Disclaimer: This post discusses general legal issues, but it does not constitute legal advice in any respect.  This post is not a substitute for legal advice and is intended to generate discussion of various issues. No reader should act or refrain from acting on the basis of any information presented herein without seeking the advice of counsel.  Cara Stone, LLP. and the author expressly disclaims all liability in respect of any actions taken or not taken based on any contents of this post. The views expressed herein are personal opinion.

It is common practice for founders to take shares in their company. When it comes to structuring those shares, it is important for founders to take certain steps to avoid costly taxes. So, how will a founder be taxed on the issuance of shares of the company? Put simply, if the value of the shares the founder receives exceeds the amount of money that he/she pays for that that stock or those shares, the founder will have taxable income equal to that difference.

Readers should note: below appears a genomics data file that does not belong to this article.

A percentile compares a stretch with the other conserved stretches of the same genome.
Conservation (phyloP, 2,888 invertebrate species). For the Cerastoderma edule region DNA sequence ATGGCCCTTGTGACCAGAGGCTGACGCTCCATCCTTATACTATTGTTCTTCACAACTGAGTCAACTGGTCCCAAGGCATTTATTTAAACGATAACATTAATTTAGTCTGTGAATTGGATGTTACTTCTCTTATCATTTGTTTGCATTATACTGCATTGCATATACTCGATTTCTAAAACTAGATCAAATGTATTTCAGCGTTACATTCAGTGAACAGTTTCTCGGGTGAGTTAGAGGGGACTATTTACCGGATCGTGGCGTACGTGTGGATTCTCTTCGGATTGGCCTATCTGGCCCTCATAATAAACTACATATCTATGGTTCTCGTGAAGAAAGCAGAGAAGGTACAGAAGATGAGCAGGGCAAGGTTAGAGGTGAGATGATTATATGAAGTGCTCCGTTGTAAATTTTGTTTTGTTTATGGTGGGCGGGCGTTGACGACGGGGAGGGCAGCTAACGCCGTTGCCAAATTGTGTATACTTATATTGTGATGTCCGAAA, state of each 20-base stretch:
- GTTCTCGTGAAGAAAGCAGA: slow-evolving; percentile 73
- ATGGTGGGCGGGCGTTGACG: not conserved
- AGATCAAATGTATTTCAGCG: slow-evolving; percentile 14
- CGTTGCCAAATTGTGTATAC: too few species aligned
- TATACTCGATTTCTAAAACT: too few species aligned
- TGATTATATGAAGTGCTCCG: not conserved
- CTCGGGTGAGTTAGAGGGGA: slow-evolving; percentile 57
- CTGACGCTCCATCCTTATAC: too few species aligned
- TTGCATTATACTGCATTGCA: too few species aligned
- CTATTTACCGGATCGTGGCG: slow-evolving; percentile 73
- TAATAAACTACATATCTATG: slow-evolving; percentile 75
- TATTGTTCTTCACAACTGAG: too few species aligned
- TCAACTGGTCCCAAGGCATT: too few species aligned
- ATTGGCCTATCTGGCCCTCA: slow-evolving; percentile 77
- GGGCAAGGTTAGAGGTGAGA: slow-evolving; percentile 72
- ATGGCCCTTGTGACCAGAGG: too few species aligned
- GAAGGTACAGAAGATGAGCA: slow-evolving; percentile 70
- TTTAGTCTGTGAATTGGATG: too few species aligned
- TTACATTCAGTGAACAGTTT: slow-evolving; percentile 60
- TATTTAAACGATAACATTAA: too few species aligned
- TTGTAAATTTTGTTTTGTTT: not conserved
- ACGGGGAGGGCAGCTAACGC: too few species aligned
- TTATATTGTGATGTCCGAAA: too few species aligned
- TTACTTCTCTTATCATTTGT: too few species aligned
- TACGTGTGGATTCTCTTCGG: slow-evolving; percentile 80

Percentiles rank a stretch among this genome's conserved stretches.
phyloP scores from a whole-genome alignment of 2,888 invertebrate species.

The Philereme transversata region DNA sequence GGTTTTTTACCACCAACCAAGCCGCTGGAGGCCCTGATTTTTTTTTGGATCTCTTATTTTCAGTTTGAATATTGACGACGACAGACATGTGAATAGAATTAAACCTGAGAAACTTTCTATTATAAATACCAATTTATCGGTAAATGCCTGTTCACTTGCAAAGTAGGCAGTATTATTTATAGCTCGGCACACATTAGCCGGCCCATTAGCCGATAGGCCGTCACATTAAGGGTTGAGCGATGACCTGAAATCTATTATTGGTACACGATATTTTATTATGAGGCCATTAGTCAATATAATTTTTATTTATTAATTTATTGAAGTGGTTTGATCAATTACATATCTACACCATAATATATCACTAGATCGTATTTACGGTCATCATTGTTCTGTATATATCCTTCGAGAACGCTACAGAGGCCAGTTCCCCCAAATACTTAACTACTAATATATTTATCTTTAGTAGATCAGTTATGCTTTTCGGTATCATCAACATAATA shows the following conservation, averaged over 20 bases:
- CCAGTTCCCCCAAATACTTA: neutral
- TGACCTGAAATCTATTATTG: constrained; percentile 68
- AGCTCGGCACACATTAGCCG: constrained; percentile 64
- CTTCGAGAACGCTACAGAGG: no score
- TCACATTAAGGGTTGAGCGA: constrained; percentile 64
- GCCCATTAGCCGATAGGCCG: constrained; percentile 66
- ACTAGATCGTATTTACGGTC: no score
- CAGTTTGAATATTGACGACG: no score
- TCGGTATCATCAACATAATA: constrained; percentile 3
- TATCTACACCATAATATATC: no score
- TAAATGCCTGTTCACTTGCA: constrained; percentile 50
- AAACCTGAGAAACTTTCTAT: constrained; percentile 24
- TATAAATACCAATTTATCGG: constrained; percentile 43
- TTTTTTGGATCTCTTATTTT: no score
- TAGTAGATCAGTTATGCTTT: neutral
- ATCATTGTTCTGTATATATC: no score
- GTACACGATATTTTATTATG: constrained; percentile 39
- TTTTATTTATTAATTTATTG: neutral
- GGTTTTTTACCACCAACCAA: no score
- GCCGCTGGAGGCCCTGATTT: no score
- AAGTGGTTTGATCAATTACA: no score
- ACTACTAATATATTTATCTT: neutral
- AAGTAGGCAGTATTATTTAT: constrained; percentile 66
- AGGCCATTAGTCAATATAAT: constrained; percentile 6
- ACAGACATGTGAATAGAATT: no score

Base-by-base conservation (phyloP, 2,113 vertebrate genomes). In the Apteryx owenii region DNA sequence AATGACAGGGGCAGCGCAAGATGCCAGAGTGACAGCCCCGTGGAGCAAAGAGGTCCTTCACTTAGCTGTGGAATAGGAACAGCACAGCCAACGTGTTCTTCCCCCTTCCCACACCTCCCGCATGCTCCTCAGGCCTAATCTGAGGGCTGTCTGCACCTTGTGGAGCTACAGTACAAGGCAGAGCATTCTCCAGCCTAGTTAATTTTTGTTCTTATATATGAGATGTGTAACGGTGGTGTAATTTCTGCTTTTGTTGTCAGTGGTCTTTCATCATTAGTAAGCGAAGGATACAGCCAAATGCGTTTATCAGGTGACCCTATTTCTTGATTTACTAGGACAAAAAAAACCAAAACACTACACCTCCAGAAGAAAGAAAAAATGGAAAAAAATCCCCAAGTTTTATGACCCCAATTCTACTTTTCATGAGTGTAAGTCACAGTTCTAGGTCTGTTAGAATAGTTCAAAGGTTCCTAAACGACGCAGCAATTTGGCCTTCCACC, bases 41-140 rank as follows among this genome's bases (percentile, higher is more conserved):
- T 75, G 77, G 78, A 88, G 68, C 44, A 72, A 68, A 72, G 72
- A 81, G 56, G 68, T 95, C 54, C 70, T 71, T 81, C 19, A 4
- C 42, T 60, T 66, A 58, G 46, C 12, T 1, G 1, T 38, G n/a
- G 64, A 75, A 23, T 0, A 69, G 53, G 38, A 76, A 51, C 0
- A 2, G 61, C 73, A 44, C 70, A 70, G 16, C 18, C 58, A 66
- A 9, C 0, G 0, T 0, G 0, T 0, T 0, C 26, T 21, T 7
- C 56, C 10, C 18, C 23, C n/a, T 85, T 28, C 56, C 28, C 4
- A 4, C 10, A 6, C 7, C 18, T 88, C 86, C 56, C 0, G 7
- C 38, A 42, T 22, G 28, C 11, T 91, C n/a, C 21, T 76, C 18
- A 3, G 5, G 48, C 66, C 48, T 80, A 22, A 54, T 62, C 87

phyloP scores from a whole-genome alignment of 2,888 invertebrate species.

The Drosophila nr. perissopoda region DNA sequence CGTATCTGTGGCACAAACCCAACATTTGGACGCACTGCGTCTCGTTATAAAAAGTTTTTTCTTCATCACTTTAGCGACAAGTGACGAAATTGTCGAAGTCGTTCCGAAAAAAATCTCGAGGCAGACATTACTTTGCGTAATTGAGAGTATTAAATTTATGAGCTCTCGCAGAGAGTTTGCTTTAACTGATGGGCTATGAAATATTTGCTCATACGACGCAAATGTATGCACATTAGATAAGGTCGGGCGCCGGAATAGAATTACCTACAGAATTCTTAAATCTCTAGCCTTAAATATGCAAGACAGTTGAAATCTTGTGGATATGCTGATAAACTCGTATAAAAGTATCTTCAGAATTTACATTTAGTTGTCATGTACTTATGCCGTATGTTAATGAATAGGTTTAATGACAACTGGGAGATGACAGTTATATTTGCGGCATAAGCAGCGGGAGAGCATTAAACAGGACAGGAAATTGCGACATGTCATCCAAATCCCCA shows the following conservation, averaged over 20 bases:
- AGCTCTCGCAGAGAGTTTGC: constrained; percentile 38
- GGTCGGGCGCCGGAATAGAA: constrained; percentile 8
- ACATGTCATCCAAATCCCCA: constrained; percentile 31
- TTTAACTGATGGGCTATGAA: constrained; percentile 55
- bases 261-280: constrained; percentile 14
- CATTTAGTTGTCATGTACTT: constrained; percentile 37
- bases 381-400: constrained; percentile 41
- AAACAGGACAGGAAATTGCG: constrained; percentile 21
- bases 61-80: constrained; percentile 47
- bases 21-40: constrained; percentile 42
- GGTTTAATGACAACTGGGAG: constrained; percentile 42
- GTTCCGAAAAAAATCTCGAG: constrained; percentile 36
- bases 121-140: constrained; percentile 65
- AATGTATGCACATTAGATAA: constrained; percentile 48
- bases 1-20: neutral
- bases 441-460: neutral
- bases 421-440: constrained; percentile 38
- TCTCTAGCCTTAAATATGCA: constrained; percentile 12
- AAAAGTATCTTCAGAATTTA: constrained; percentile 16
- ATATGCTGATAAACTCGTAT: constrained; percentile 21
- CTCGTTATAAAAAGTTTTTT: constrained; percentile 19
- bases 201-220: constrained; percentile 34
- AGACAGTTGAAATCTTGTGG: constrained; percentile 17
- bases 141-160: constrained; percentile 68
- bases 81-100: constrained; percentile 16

For example, let’s say the founder is receiving two shares of stock in a corporation. The value of those two shares in the market is $2, so the fair market value is $2. The founder will have zero income tax if he/she pays the corporation issuing the stock $2.

If, on the other hand, the founder pays $0 in cash and he/she performs a service is for the stock, then he/she will have $2 worth of income.

A lot of founders get this wrong. It’s a common misconception that a founder does not have to put in any cash for shares in their company. Instead, they structure their stock in exchange for sweat equity.

The problem from the IRS’ viewpoint is that the value of the founder’s sweat equity has no cash basis. If a founder hasn’t put any cash value into their stock, then the stock they receive will be viewed as income. From that perspective, it’s important that founders find a fair market value for the stock, set the price, and then pay that price.

We will cover in other posts how to set fair market value and how to arrive at that determination. The key point to take away from this post is if there is if no cash has been put into shares at the founder level, the founder could have tax consequences down the road.

We’ve also discussed founder taxes in a quick video here – https://www.youtube.com/watch?v=iq8r8TQIi5M&t=12s

Other Articles You May Be Interested In:
Preparing for Exit Part 1
Equity Incentives For LLCs 



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